Photoactivatable drugs and peptides can drive quantitative studies into receptor signaling with high spatiotemporal precision, yet few are compatible with behavioral studies in mammals. We developed CNV-Y-DAMGO—a caged derivative of the mu opioid receptor-selective peptide agonist DAMGO. Photoactivation in the mouse ventral tegmental area produced an opioid-dependent increase in locomotion within seconds of illumination. These results demonstrate the power of in vivo photopharmacology for dynamic studies into animal behavior.
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The data supporting the findings of this study are available within the paper and its Extended Data files. Source data are provided with this paper.
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We thank E. Berg for technical support, J. Isaacson for helpful discussions and J. Chang-Weinberg for manuscript editing. This work was supported by the National Institute of Neurological Disorders and Stroke and the National Institute of Mental Health (U01NS113295 to M.R.B., including Diversity Supplements to D.A.J. and A.E.L.), the National Institute of General Medical Sciences (R35GM133802 to M.R.B., T32GM007240 to X.J.H.), the Brain and Behavior Research Foundation (M.R.B.), the Esther A. and Joseph Klingenstein Fund and Simons Foundation (M.R.B.), the Rita Allen Foundation (M.R.B.) and by Plan Nacional Sobre Drogas (Spanish Ministerio de Sandidad, 2021I070 to J.B.).
The authors declare no competing interests.
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Extended Data Fig. 1 Synthesis of CNV-Y-DAMGO (4).
The N-terminal amine in DAMGO (3) was Boc-protected prior to phenol alkylation with 6. Global deprotection with TFA produced CNV-Y-DAMGO (4) in good overall yield.
Extended Data Fig. 2 In vitro characterization of CNV-Y-DAMGO activity at opioid receptors.
(A) Dose-response curves at the delta opioid receptor (DOR) using a GloSensor assay of cAMP signaling in HEK293T cells (n = 5 wells per data point, 1 representative independent experiment shown). Data were normalized to the maximal response to leucine-enkephalin (LE, 1 µM) and are expressed as the mean ± SEM. (B) Same as A, but using the kappa opioid receptor (KOR) and dynorphin A(1-8) (Dyn8, 1 µM) for normalization. (C) Same as A, but using the nociceptin/orphanin FQ receptor (NOP) and nociception/orphanin FQ (N/OFQ, 1 µM) for normalization. (D) Dose-response curves at the mu opioid receptor (MOR) using a NanoBiT-based luminescence complementation assay of β-arrestin signaling in HEK293T cells (n = 4 wells per data point, 3 independent experiments averaged). Data were normalized to the maximal response to DAMGO (10 µM) and are expressed as the mean ± SEM.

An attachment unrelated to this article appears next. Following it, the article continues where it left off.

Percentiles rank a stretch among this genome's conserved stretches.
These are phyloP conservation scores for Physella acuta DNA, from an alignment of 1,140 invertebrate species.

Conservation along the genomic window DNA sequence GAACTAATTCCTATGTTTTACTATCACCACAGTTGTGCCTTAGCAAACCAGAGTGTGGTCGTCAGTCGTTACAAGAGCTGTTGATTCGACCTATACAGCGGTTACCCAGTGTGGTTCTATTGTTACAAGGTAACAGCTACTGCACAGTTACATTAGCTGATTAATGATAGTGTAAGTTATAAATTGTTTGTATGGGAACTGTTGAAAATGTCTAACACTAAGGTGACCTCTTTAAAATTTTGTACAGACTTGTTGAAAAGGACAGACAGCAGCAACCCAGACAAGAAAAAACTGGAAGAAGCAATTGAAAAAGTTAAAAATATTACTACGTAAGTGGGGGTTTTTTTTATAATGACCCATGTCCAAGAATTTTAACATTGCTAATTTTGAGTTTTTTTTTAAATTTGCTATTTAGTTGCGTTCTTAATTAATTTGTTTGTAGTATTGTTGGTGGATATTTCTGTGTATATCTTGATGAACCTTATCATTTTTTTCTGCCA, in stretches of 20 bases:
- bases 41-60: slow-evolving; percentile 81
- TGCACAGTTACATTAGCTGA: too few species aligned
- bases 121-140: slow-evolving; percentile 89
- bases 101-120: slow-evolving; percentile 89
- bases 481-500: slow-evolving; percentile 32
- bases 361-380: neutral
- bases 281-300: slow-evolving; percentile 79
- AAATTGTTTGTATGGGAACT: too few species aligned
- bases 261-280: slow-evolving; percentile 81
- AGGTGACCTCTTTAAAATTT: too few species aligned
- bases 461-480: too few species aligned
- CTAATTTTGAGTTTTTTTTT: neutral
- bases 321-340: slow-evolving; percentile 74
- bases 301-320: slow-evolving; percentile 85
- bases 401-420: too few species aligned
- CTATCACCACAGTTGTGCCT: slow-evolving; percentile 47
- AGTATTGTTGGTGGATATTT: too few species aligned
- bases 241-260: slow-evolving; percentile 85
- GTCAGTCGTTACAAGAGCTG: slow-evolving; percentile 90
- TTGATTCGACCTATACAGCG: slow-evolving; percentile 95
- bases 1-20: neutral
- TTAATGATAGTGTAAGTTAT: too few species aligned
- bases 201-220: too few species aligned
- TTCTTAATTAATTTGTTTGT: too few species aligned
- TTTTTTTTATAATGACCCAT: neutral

Extended Data Fig. 3 In vitro characterization of CNV-Y-DAMGO (4) photolysis and dark stability.
(A) Waterfall plot of HPLC chromatograms of CNV-Y-DAMGO (0.4 mM) during illumination with 375 nm light (10 mW) in PBS, pH 7.2. (B) Enlarged HPLC chromatogram after 2 min of illumination (top) and mass spectrograms corresponding to the indicated peaks (bottom). (C) HPLC chromatograms of a sample of CNV-Y-DAMGO (1 mM) in PBS left for 24 hours in the dark. (D) Summary of MNI-Glutamate and CNV-Y-DAMGO photouncaging reactions over time, as measured by HPLC (n = 3 samples per condition). Samples were optical density-matched at 375 nm in PBS and illuminated with 375 nm laser irradiation. Data are expressed as the mean ± SEM. (E) UV-VIS spectrum of samples of CNV-Y-DAMGO (0.4 mM) in PBS before and after irradiation with 375 nm light (10 mW) for the indicated time periods.
Extended Data Fig. 4 DAMGO infusion into the VTA and location of optofluidic cannula placements.
(A) Schematic of the experimental configuration for DAMGO infusion through an optofluidic cannula. (B) Experimental timeline. (C) Movement velocity vs. time in the open field for a cohort of mice after DAMGO (200 µM, 0.5 uL) infusion. (D) Average data from C (n = 6 mice). Data are expressed as the mean ± SEM. (E) Example maps of open field locomotor activity from a single mouse after infusion of either saline or DAMGO. (F) Change in distance traveled (after-before uncaging) mapped to the implant location for the mice shown in Fig. 2g,h.
Representative formalin-treated mouse infused with CNV-Y-DAMGO in the NAc and exposed to light: minutes 29–31 postinjection.
Representative formalin-treated control mouse exposed to light: minutes 29–31 postinjection.
Representative mouse infused with CNV-Y-DAMGO in the VTA and exposed to light.
Representative mouse infused with CNV-Y-DAMGO in the VTA and exposed to light after treatment with naloxone.
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Ma, X., Johnson, D.A., He, X.J. et al. In vivo photopharmacology with a caged mu opioid receptor agonist drives rapid changes in behavior. Nat Methods 20, 682–685 (2023). https://doi.org/10.1038/s41592-023-01819-w